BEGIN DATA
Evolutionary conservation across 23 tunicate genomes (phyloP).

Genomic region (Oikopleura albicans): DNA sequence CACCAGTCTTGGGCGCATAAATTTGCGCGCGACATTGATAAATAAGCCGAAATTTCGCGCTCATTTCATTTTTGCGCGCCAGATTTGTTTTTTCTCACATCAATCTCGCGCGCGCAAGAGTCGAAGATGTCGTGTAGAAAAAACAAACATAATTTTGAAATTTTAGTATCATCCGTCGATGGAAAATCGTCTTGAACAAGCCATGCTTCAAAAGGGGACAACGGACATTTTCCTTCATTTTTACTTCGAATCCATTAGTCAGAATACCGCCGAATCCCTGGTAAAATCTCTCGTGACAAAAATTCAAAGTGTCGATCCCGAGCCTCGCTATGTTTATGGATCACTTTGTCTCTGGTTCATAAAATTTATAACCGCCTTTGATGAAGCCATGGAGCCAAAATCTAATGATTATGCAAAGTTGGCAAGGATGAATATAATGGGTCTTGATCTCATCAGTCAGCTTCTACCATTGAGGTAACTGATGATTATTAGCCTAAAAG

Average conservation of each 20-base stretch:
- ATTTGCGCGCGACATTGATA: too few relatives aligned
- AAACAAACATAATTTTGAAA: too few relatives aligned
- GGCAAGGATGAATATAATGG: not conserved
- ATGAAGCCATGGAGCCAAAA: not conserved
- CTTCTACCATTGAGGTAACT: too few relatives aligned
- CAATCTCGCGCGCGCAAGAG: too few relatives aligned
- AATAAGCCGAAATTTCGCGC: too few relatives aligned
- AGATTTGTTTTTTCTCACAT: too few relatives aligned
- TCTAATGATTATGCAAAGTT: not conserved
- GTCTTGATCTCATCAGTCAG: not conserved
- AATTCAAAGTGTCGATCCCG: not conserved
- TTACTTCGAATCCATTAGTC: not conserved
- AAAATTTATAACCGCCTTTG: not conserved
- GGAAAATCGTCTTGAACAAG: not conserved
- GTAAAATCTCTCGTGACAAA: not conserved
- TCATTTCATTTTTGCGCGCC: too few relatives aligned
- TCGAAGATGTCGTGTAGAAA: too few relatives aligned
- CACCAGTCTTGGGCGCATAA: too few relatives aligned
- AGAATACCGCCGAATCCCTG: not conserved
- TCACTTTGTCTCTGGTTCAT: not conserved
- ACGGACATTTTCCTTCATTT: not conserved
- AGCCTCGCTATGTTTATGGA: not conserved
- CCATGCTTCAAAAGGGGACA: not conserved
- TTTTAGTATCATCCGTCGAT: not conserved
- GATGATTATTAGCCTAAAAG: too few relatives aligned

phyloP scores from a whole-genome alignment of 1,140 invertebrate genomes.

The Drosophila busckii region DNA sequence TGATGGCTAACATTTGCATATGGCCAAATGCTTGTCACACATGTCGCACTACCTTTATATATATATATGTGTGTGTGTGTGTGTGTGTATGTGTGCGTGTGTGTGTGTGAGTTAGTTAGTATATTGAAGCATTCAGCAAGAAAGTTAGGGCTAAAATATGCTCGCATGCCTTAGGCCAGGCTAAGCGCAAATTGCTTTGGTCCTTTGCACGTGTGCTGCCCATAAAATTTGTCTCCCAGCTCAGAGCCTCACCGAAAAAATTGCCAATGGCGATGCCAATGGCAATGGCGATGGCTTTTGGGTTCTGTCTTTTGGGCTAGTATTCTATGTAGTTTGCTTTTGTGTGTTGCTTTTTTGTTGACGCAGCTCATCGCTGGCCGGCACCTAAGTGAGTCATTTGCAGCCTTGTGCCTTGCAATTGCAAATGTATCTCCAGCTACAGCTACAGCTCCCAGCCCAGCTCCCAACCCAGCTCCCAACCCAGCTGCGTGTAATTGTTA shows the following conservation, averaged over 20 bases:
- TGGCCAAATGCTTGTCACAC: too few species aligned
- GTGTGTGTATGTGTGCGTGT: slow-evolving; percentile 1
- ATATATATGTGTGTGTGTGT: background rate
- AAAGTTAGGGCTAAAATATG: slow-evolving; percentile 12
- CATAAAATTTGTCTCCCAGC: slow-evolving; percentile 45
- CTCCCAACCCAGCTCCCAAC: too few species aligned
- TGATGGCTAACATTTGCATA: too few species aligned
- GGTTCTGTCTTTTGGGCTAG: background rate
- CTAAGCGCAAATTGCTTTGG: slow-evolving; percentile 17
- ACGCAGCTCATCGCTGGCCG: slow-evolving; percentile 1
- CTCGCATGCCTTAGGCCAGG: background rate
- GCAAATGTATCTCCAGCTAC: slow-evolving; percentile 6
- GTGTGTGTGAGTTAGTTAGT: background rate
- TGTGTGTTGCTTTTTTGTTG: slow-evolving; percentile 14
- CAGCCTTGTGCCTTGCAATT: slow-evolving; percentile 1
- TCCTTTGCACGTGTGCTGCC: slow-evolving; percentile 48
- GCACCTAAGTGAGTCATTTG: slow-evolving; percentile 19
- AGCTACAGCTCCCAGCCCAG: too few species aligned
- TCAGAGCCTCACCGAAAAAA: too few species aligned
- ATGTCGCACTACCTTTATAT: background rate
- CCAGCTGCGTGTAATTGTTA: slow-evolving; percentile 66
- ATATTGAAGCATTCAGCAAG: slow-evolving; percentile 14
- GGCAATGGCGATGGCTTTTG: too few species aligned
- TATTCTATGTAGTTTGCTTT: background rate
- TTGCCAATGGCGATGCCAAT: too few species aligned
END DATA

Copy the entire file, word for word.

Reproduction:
Evolutionary conservation across 23 tunicate genomes (phyloP).

Genomic region (Oikopleura albicans): DNA sequence CACCAGTCTTGGGCGCATAAATTTGCGCGCGACATTGATAAATAAGCCGAAATTTCGCGCTCATTTCATTTTTGCGCGCCAGATTTGTTTTTTCTCACATCAATCTCGCGCGCGCAAGAGTCGAAGATGTCGTGTAGAAAAAACAAACATAATTTTGAAATTTTAGTATCATCCGTCGATGGAAAATCGTCTTGAACAAGCCATGCTTCAAAAGGGGACAACGGACATTTTCCTTCATTTTTACTTCGAATCCATTAGTCAGAATACCGCCGAATCCCTGGTAAAATCTCTCGTGACAAAAATTCAAAGTGTCGATCCCGAGCCTCGCTATGTTTATGGATCACTTTGTCTCTGGTTCATAAAATTTATAACCGCCTTTGATGAAGCCATGGAGCCAAAATCTAATGATTATGCAAAGTTGGCAAGGATGAATATAATGGGTCTTGATCTCATCAGTCAGCTTCTACCATTGAGGTAACTGATGATTATTAGCCTAAAAG

Average conservation of each 20-base stretch:
- ATTTGCGCGCGACATTGATA: too few relatives aligned
- AAACAAACATAATTTTGAAA: too few relatives aligned
- GGCAAGGATGAATATAATGG: not conserved
- ATGAAGCCATGGAGCCAAAA: not conserved
- CTTCTACCATTGAGGTAACT: too few relatives aligned
- CAATCTCGCGCGCGCAAGAG: too few relatives aligned
- AATAAGCCGAAATTTCGCGC: too few relatives aligned
- AGATTTGTTTTTTCTCACAT: too few relatives aligned
- TCTAATGATTATGCAAAGTT: not conserved
- GTCTTGATCTCATCAGTCAG: not conserved
- AATTCAAAGTGTCGATCCCG: not conserved
- TTACTTCGAATCCATTAGTC: not conserved
- AAAATTTATAACCGCCTTTG: not conserved
- GGAAAATCGTCTTGAACAAG: not conserved
- GTAAAATCTCTCGTGACAAA: not conserved
- TCATTTCATTTTTGCGCGCC: too few relatives aligned
- TCGAAGATGTCGTGTAGAAA: too few relatives aligned
- CACCAGTCTTGGGCGCATAA: too few relatives aligned
- AGAATACCGCCGAATCCCTG: not conserved
- TCACTTTGTCTCTGGTTCAT: not conserved
- ACGGACATTTTCCTTCATTT: not conserved
- AGCCTCGCTATGTTTATGGA: not conserved
- CCATGCTTCAAAAGGGGACA: not conserved
- TTTTAGTATCATCCGTCGAT: not conserved
- GATGATTATTAGCCTAAAAG: too few relatives aligned

phyloP scores from a whole-genome alignment of 1,140 invertebrate genomes.

The Drosophila busckii region DNA sequence TGATGGCTAACATTTGCATATGGCCAAATGCTTGTCACACATGTCGCACTACCTTTATATATATATATGTGTGTGTGTGTGTGTGTGTATGTGTGCGTGTGTGTGTGTGAGTTAGTTAGTATATTGAAGCATTCAGCAAGAAAGTTAGGGCTAAAATATGCTCGCATGCCTTAGGCCAGGCTAAGCGCAAATTGCTTTGGTCCTTTGCACGTGTGCTGCCCATAAAATTTGTCTCCCAGCTCAGAGCCTCACCGAAAAAATTGCCAATGGCGATGCCAATGGCAATGGCGATGGCTTTTGGGTTCTGTCTTTTGGGCTAGTATTCTATGTAGTTTGCTTTTGTGTGTTGCTTTTTTGTTGACGCAGCTCATCGCTGGCCGGCACCTAAGTGAGTCATTTGCAGCCTTGTGCCTTGCAATTGCAAATGTATCTCCAGCTACAGCTACAGCTCCCAGCCCAGCTCCCAACCCAGCTCCCAACCCAGCTGCGTGTAATTGTTA shows the following conservation, averaged over 20 bases:
- TGGCCAAATGCTTGTCACAC: too few species aligned
- GTGTGTGTATGTGTGCGTGT: slow-evolving; percentile 1
- ATATATATGTGTGTGTGTGT: background rate
- AAAGTTAGGGCTAAAATATG: slow-evolving; percentile 12
- CATAAAATTTGTCTCCCAGC: slow-evolving; percentile 45
- CTCCCAACCCAGCTCCCAAC: too few species aligned
- TGATGGCTAACATTTGCATA: too few species aligned
- GGTTCTGTCTTTTGGGCTAG: background rate
- CTAAGCGCAAATTGCTTTGG: slow-evolving; percentile 17
- ACGCAGCTCATCGCTGGCCG: slow-evolving; percentile 1
- CTCGCATGCCTTAGGCCAGG: background rate
- GCAAATGTATCTCCAGCTAC: slow-evolving; percentile 6
- GTGTGTGTGAGTTAGTTAGT: background rate
- TGTGTGTTGCTTTTTTGTTG: slow-evolving; percentile 14
- CAGCCTTGTGCCTTGCAATT: slow-evolving; percentile 1
- TCCTTTGCACGTGTGCTGCC: slow-evolving; percentile 48
- GCACCTAAGTGAGTCATTTG: slow-evolving; percentile 19
- AGCTACAGCTCCCAGCCCAG: too few species aligned
- TCAGAGCCTCACCGAAAAAA: too few species aligned
- ATGTCGCACTACCTTTATAT: background rate
- CCAGCTGCGTGTAATTGTTA: slow-evolving; percentile 66
- ATATTGAAGCATTCAGCAAG: slow-evolving; percentile 14
- GGCAATGGCGATGGCTTTTG: too few species aligned
- TATTCTATGTAGTTTGCTTT: background rate
- TTGCCAATGGCGATGCCAAT: too few species aligned